Well, I've got a page for rice and a page for pasta so it would seem churlish not to have a page for couscous.
Couscous is basically North African for pasta, consisting of wheat semolina laboriously rolled into tiny balls of dough.
Apparently couscous comes in two distinct forms: the instant, and the regular kind. I'll have to take those North Africans word for it, since I've never come across the regular kind, which apparently requires boiling or, preferably, steaming to cook.
The instant stuff really is instant though - just add water!

Instant Couscous
staple side veg vegan
How to make instant couscous
Instant couscous is the only kind I've actually come across (without searching) in Britain, and is already cooked, just requiring rehydrating.
So all you do is pour over enough hot water or stock to just cover the surface of the couscous and leave it for 10 minutes.
Now you can fluff it up with a fork, season it, oil it or add your toppings and off you go.
Yep, that's it. Nothing more to see here. Move along.

  • couscous

Steamed Couscous
staple side veg vegan
Steaming for non-instant couscous
If you do come across regular couscous, not the instant kind, then you can try the steaming method. I don't think you can use instant couscous for this as it will become water-logged and mushy.
I can't comment on this method (blatantly stolen from Christine Benlafquih) since I haven't tried it myself, but it looks quite sensible. Maybe I'll give it a go if I take on an authentic Moroccan meal.

Add Oil to the Dry Couscous
Empty 1 kg of dry (not instant) couscous into a large shallow bowl.
Add about 1/4 cup of vegetable oil. Toss, rub and stir the couscous with your hands to distribute the oil. The oil helps prevent clumping, allowing each grain of couscous to remain separate as it steams.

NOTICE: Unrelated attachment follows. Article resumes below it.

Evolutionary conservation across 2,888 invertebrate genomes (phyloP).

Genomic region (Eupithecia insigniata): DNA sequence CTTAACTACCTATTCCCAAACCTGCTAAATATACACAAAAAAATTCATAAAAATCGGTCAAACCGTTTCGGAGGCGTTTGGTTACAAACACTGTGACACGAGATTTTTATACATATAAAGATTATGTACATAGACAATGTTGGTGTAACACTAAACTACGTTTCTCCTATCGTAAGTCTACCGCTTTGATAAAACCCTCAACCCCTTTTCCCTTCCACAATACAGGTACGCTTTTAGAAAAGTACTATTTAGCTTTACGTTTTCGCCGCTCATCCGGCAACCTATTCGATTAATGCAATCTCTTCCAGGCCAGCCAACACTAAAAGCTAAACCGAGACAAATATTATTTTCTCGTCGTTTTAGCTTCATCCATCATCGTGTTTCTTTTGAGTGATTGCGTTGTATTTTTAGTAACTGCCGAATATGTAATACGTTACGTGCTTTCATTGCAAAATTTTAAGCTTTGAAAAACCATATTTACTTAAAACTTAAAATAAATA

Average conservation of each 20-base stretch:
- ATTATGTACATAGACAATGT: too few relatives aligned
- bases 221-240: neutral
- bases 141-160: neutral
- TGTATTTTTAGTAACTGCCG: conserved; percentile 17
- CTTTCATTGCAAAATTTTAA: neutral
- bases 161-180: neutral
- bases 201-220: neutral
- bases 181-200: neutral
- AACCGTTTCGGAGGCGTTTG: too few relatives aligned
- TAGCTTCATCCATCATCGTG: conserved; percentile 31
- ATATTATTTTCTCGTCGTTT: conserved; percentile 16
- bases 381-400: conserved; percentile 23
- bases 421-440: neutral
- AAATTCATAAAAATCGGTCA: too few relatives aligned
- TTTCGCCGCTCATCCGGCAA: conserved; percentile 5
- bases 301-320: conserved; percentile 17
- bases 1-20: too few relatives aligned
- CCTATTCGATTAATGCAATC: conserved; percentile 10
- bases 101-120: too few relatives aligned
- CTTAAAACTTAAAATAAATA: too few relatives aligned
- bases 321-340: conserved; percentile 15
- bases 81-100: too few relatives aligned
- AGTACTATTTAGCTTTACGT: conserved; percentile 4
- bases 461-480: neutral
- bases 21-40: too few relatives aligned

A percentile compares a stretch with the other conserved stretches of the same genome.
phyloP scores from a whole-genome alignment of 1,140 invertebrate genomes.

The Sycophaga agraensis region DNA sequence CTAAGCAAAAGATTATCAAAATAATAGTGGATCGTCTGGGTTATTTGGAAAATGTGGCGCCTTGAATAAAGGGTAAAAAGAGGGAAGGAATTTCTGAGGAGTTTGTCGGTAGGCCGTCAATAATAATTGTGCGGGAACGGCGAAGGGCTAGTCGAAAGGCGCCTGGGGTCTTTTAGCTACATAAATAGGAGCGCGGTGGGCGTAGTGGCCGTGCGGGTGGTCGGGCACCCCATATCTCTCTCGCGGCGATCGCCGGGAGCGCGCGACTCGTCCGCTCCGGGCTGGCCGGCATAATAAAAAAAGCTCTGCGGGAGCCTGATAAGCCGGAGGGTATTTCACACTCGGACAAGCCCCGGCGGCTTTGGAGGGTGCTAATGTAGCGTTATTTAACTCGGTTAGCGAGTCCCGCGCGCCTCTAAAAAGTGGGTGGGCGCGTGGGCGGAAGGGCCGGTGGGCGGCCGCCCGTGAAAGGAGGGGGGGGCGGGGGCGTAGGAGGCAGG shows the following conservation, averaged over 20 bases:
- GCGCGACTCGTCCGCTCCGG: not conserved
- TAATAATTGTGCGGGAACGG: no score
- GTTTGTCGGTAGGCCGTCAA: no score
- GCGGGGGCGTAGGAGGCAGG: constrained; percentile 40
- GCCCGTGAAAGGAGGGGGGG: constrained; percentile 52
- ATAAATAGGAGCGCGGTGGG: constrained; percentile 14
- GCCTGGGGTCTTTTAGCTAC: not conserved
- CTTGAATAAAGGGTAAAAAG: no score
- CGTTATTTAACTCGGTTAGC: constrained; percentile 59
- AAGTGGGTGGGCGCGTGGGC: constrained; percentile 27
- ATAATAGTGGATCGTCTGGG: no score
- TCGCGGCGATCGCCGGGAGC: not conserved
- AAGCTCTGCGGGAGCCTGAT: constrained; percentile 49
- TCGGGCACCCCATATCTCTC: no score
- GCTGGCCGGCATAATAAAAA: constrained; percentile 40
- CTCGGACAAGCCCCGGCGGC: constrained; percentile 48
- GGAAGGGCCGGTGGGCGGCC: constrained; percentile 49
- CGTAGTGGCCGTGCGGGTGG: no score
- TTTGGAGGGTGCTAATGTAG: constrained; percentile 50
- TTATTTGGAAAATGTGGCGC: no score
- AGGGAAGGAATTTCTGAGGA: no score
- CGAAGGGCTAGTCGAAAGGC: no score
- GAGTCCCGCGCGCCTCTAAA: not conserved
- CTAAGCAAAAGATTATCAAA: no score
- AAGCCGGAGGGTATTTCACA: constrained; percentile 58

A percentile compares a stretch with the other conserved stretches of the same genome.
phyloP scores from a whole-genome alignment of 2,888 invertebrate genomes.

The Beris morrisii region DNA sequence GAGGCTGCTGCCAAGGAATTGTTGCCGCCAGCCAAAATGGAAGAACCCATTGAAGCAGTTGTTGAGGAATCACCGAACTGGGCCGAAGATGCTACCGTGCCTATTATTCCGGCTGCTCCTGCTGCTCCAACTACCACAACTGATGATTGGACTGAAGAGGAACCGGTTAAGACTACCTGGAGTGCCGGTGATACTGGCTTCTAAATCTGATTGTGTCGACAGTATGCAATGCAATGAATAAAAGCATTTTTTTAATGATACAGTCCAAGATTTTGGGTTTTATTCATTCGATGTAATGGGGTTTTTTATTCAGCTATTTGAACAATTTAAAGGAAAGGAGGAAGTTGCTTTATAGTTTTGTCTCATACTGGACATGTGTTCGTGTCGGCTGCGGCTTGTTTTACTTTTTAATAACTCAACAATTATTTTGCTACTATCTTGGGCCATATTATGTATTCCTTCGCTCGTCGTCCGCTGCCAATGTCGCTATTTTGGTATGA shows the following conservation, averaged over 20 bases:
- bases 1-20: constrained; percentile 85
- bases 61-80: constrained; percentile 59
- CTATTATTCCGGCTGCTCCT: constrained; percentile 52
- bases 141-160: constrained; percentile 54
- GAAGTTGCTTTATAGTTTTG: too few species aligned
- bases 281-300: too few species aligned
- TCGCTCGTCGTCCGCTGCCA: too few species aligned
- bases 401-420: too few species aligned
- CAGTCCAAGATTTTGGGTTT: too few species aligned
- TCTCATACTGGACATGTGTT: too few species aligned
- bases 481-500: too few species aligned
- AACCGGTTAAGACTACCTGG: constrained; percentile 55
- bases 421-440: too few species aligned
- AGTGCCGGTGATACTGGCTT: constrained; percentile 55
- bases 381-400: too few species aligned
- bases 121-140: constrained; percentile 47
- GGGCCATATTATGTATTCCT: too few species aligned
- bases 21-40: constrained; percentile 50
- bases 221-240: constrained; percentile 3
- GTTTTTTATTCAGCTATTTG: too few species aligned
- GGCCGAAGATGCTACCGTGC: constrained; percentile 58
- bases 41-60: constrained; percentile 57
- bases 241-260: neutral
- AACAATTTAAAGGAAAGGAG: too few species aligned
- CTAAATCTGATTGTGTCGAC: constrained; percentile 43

Add Water
Now add one cup of water to the couscous, and toss the couscous, rubbing it between your hands until the water is evenly distributed. You can see the couscous is already plumping up, but it needs to steam in order to become tender.

First Steaming
Lightly oil the interior of a steamer or Couscoussier (if you have the real deal). Transfer the couscous to the steamer, taking care not to compress or pack the couscous. Place the steamer on top of the base of the couscoussier. Presumably you'll be stewing some meat and vegetables in the bottom, but you could also steam the couscous over salted water.
If any steam escapes from the joint where the steamer and base meet, you'll want to seal the joint - use either a long roll of damp cloth, or wrap some cling film around the rim of the pot before placing the basket on top.
Once you see steam rise from the couscous, allow the couscous to steam for a full 15 minutes.

Second Steaming
Once the couscous has completed its first steaming, empty it from the steamer into your large bowl. Use a spoon to break it apart, and allow it to cool a few minutes.
Next, add two cups of water and a tablespoon of salt. Toss the couscous and rub it between your palms to break up any balls or clumps.
Put the couscous back into the steamer - again, don't pack the couscous - and steam a second time for another 15 minutes, timing from when you see the steam rise from the top of the couscous. Remember to seal the joint if you notice steam escaping from the sides.

Third Steaming
Once the couscous has completed its second steaming, empty it into your large bowl again. Break it apart, and allow to cool slightly.
Separately add 2 1/2 to 3 cups of water, tossing and mixing the couscous with your hands after each addition. The couscous is now quite light and fluffy, and should lean toward al dente when you try it. It will continue to tenderize during the last steaming and from adding broth during serving time.
Transfer the couscous to the steamer - remember not to compress the couscous, just pile it in lightly - and steam for the final time for another 10 to 15 minutes, timing from when you see the steam. Again, seal the joint of the couscoussier if necessary.
Due to the volume of couscous, it will take a bit longer to see the steam emerge. Because of this, some Moroccan cooks don't add all the couscous for the final steaming in a single quantity. They might place one-third or one-half of the couscous in the steamer, and add more when they see the steam rising.

Turn out the couscous, if you like you can toss in a little butter or oil, ladle over some stock and then arrange your accompaniment on top.
  • couscous